It is Cockatoo Island that may well carry the Biennale’s show-stopping work, where Ghanaian artist Ibrahim Mahama has created a site-specific installation from stitched coal sacks. His installations are often monumental in size – sometimes draped across entire walls or even buildings – questioning the conditions of colonial supply and demand in African markets, a continent that has suffered under colonial rule more than most.

‘Australia is now more and more diverse, people stand with Aboriginal people, calling for a change as a mark of respect. Basic respect. Not about being polemical. It is about being respectful. That is very important. People are interested in sovereignty, environment, healing. When it comes to 250 years of Australian history, people are really wanting change.’ Andrew’s opinions can be strong and direct. But the art in ‘NIRIN’ is often subtle, non-confrontational, more coercive in its nature to proselytise; although Andrew accepts that BoS22 does have a ‘political edge.’

‘NIRIN’ will overlap with the 250th anniversary of Captain James Cook’s arrival at Botany Bay in April 1770, an event being marked by the Federal and state governments splashing $50 million for a makeover of the landing site. Three million dollars is earmarked for a new statue of Cook, and Andrew diplomatically contained himself. ‘It’s a bit outdated. It doesn’t fix anything either. It is like Band-Aid,’ he stressed.

‘(We) don’t feel like we are victims, we feel incredibly empowered. (It is) a kind of enabling. I’m working with artists who have always been on the edge of the mainstream, and who are being allowed space to work,’ he explained.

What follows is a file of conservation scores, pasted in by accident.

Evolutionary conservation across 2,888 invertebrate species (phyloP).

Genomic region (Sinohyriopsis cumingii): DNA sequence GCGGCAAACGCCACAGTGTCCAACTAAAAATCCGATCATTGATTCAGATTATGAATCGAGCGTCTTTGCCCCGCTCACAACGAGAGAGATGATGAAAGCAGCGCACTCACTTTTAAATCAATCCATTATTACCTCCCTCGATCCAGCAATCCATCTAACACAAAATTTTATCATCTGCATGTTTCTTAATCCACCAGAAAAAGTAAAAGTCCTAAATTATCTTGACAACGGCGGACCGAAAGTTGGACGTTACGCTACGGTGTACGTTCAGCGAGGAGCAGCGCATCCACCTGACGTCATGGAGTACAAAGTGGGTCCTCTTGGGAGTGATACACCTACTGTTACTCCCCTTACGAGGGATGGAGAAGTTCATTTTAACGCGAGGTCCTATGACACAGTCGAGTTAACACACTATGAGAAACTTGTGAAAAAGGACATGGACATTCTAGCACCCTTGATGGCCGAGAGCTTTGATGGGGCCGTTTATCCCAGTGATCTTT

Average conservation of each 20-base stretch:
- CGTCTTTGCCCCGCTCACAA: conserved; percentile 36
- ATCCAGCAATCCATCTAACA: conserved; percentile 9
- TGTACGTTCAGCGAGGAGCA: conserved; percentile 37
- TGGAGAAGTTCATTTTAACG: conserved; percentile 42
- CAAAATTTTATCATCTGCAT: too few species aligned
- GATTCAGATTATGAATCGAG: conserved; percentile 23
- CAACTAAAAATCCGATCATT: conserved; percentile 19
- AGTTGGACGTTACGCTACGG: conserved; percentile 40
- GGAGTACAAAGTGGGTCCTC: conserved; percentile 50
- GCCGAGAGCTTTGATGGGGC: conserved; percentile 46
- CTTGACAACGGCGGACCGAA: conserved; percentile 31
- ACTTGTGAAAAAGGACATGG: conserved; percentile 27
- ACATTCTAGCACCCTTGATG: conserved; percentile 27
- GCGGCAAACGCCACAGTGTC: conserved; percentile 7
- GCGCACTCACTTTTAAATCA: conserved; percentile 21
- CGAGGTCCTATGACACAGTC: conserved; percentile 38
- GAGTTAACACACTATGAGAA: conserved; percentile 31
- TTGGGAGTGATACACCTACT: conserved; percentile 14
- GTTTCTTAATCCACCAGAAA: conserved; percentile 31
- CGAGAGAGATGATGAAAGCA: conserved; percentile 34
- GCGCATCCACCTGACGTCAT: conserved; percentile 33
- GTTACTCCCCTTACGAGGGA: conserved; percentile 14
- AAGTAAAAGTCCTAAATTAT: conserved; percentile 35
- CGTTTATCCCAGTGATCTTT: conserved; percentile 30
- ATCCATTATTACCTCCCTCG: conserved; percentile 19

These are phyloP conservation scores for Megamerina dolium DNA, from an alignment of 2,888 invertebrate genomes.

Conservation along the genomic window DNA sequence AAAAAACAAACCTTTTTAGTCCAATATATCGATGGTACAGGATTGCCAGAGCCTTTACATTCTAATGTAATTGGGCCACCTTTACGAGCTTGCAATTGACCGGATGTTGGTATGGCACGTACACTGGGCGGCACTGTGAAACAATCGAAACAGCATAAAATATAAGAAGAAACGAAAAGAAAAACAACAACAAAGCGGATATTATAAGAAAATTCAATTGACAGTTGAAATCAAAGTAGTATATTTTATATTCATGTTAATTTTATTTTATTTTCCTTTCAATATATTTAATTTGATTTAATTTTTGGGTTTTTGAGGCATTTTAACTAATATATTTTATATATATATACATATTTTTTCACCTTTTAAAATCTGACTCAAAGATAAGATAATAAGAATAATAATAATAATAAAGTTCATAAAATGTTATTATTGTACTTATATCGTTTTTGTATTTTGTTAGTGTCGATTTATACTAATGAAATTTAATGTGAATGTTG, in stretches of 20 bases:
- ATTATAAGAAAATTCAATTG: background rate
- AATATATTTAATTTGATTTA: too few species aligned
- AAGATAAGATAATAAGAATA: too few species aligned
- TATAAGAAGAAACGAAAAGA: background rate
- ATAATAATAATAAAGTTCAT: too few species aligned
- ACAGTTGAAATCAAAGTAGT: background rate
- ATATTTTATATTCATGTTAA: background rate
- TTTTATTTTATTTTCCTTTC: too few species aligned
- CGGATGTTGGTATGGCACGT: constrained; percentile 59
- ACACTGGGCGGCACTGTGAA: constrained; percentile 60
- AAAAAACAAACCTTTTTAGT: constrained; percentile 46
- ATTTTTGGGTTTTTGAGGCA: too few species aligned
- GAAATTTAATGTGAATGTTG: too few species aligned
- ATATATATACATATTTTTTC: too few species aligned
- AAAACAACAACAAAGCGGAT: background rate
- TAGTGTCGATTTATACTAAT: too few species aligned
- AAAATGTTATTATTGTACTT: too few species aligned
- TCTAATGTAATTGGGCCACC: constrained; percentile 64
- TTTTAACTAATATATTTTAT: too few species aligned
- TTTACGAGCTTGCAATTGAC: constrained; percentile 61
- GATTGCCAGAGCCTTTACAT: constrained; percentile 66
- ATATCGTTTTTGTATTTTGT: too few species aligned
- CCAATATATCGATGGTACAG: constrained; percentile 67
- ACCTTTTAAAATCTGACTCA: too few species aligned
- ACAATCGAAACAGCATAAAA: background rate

Andrew knows that ‘NIRIN’ is a radical and controversial proposition. However one can only hope that the biennale going public will be sympathetic to his radical ideas. ‘NIRIN’ is about confronting the global issues of racism, exclusion, environment, climate change, and Indigeneity. It is also about the efficacy of art. ‘It is about sharing and solidarity and how that connects to community. There is a hunger for (change). People want it,’ Andrew said.

It might all seem like iconoclasm gone mad, but everything has been carefully thought through by Andrew. He remarks, ‘I am really challenging what biennales are historically, what they mean today.’

At the dawn of the new decade, ‘NIRIN’ is a gamble for the Biennale of Sydney. Kataoka’s biennale in 2018 achieved the highest ever visitation numbers for BoS, in excess of 850,000 but that hasn’t stopped the Biennale board from flirting with change. Whether Andrew can pull-off a biennale that brings together popular activism while screaming for change, remains to be seen. Only time will tell.

NIRIN: 22nd Biennale of Sydney
14 March to – 8 June 2020
Art Gallery of New South Wales, Artspace, Campbelltown Arts Centre, Cockatoo Island, Museum of Contemporary Art Australia